Why loyalty and football just don’t go together anymore

We hear it all the time. ‘There’s no loyalty in the game anymore’. We see it all the time too. Mancini, Pellegrini, Mourinho and now Ranieri. All Premier League winning managers. All sacked so soon after their success.

Ranieri’s sacking has caused an uproar. Rightly so. After all, he was the manager who inspired a fairytale for a team whose previous biggest achievement was a 2nd place finish in the 1928/29 season. In a Premier League with opponents such as Manchester City, Arsenal and Tottenham, we all know that’s no mean feat.

All football fans understood the magnitude of Leicester’s success last season. None more so than Leicester fans themselves, no doubt. Yet here we are, not even 10 months after Leicester won the league on 2nd May 2016. In the words of Gary Lineker, “Dilly Ding Dilly Game’s Gone”.

So how true is it?

For years, football seems to have spiralled out of control, usurped by greed and power. The basic values of the game have been overtaken by the lure of price tags, with players traded for incomprehensible sums and fans treated as ‘customers’ rather than ‘supporters’.

The argument that this only happens at the highest level is outdated, too. This all-consuming greed now flows through the veins of the game at a much lower level, in leagues where you could be forgiven for expecting clubs and players to express a little more loyalty. Where you would think that fans were appreciated for the time and support they give to the club, win, lose or draw.

As fans, our unconditional love for our team is unquestioned. This doesn’t mean that we can expect the same of managers or players anymore.

Sadly, at every level, football has turned into a game of power and politics. Along with the loss of loyalty, there’s also a loss of respect. This is something we’ve seen from clubs, managers and players alike.

Only last month, we watched Dimitri Payet wave goodbye to a successful career at West Ham and an embittered Slaven Bilic after he vowed never to play for them again. Insisting that the move wasn’t about money, Payet eventually agreed a deal with Marseille. However the situation clearly left a sour taste in the mouths of fans, who believed that the club had shown him the kind of loyalty that he should have returned.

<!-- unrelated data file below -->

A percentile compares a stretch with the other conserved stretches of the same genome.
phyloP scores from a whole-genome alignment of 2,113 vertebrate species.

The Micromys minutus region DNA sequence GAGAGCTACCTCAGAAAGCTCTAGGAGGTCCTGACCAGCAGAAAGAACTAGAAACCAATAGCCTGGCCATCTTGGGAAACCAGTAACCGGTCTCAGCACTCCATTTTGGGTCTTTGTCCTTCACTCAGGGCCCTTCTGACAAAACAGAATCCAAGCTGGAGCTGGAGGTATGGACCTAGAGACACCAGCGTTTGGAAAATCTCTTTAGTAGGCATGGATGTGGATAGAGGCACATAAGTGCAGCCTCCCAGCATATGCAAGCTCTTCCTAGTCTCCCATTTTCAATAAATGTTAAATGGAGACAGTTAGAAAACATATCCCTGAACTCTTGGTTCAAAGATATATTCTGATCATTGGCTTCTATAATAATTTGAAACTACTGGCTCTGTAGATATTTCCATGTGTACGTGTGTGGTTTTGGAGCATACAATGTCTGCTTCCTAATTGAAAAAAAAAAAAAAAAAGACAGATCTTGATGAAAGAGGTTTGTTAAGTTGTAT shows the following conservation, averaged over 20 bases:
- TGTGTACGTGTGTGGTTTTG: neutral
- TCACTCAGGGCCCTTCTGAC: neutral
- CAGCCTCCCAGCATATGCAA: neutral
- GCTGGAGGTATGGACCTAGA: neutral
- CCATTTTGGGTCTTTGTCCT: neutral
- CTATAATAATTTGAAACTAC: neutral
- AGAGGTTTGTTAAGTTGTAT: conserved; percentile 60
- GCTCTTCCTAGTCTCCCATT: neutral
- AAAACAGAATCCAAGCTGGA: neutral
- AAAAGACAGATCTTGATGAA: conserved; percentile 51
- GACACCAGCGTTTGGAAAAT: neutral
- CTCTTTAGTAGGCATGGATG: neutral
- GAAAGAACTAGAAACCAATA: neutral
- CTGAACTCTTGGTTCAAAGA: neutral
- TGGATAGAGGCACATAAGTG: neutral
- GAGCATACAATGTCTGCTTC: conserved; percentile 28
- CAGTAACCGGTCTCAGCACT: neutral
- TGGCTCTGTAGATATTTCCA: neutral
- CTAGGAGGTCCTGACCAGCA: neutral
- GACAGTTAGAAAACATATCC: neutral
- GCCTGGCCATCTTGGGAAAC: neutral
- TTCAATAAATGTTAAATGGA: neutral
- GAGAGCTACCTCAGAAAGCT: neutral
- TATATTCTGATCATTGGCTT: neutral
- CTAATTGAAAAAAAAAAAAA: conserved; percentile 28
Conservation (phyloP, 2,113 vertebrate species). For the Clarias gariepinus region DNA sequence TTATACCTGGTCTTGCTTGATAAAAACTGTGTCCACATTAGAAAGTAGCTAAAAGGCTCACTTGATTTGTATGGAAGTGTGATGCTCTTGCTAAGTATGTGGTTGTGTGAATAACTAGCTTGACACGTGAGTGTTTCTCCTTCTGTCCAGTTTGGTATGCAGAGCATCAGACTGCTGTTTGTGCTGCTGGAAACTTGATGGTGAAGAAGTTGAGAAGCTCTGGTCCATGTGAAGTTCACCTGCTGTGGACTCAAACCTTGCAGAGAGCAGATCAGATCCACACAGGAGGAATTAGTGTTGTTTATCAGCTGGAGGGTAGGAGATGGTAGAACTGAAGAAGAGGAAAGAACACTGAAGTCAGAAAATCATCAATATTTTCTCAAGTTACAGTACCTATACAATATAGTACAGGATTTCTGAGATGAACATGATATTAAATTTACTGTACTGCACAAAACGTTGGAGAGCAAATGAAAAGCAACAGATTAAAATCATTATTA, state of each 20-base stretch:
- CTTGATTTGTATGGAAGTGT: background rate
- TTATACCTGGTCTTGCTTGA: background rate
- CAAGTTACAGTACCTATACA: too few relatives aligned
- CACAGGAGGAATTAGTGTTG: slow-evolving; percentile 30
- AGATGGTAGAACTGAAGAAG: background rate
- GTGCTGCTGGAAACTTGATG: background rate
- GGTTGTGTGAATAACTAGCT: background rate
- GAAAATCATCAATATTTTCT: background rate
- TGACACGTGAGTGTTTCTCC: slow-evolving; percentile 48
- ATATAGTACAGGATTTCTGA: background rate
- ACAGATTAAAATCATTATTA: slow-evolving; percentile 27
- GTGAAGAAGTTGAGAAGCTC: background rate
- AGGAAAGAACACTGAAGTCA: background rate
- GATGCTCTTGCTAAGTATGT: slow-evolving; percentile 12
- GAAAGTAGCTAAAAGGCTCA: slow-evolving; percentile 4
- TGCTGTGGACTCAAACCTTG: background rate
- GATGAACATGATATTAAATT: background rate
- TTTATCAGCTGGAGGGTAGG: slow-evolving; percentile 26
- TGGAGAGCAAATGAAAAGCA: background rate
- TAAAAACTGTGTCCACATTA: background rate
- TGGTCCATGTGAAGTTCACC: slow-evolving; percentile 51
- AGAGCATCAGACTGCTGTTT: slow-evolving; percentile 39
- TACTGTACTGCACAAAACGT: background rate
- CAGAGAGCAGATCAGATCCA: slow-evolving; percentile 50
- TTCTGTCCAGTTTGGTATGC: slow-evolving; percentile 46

Proving that loyalty (or the lack of it) is a two-way street, the media brought attention to the fact that Bilic himself left West Ham as a player in 1997, to pursue a move to a “bigger club”, Everton.

So here we are again. For weeks, rumours of a players’ revolt at Leicester have grown in stature. Let’s not forget that last season was a fluke for Leicester. For them, fighting relegation is expected. Winning the league isn’t. Particularly in a Premier League that already looks much stronger and more competitive than it ever was last season.

Now, it looks like the Leicester players have got what they wanted. The club statement reads:

“…domestic results in the current campaign have placed the Club’s Premier League status under threat and the Board reluctantly feels that a change of leadership, while admittedly painful, is necessary in the Club’s greatest interest.”

Meaning absolutely no disrespect, wasn’t the club’s Premier League status already under threat as soon as this season began?

It was obvious that after 2015/16's woeful efforts and shocking inconsistency, that big teams would plan to come out fighting for Top 4 this season, while Leicester’s unprecedented success would no doubt give hope to mid-table sides too, such as West Brom, Southampton and Stoke.

This is yet another fine example of a club succumbing to the depths that football is now sinking to. In some ways, it’s understandable why, for instance, Chelsea sacked Mourinho. Chelsea have come to expect league titles. Or at the very least a Top 4 finish. So when, sitting 16th in the table and 1 point above relegation, Chelsea took the decision to sack Mourinho, it was definitely justified. More justified than the sacking of Ranieri.

Quite rightly, clubs expect results. Or improvement. And yes, it’s fair to say that this season has seen a huge downfall for Leicester. A number of factors could be to blame. Complacency. Expectation. A better overall standard in the league. Even the loss of key players such as N’Golo Kante.

But who would’ve expected anything else?

We can’t comment on what happens behind closed doors. We will never know the full extent of what has happened at Leicester, but what we can be certain of is that there are plenty of factors at play. To place the blame firmly on Ranieri is ludicrous. To sack him now, after his incredible reign as manager is a disgrace.

If this was in fact caused by the efforts of Leicester’s players, that makes the situation even more toxic. It goes without saying that whoever takes charge will struggle to live up to the board’s optimistic “long term interests”, particularly if the players they’re managing take the rebellious, entitled attitude that has been portrayed in the press.

Unfortunately, there will be no change. Disloyalty has become so ingrained in the modern game that we can’t hope for it to disappear.

What we can hope for is that boards at all levels, in all leagues, begin to show a little more respect, and maybe a little more professionalism too.

That means sticking by those managers who have walked through walls to build miraculous success. That means nurturing those players who have shown unquestionable loyalty. That means acknowledging those fans who enter the turnstile week in, week out no matter what the result is.

It doesn’t mean throwing people away at the first sign of unrest. It doesn’t mean breaking the terms of a contract. It doesn’t mean treating fans like customers of a ‘business’.

We can dream, can’t we?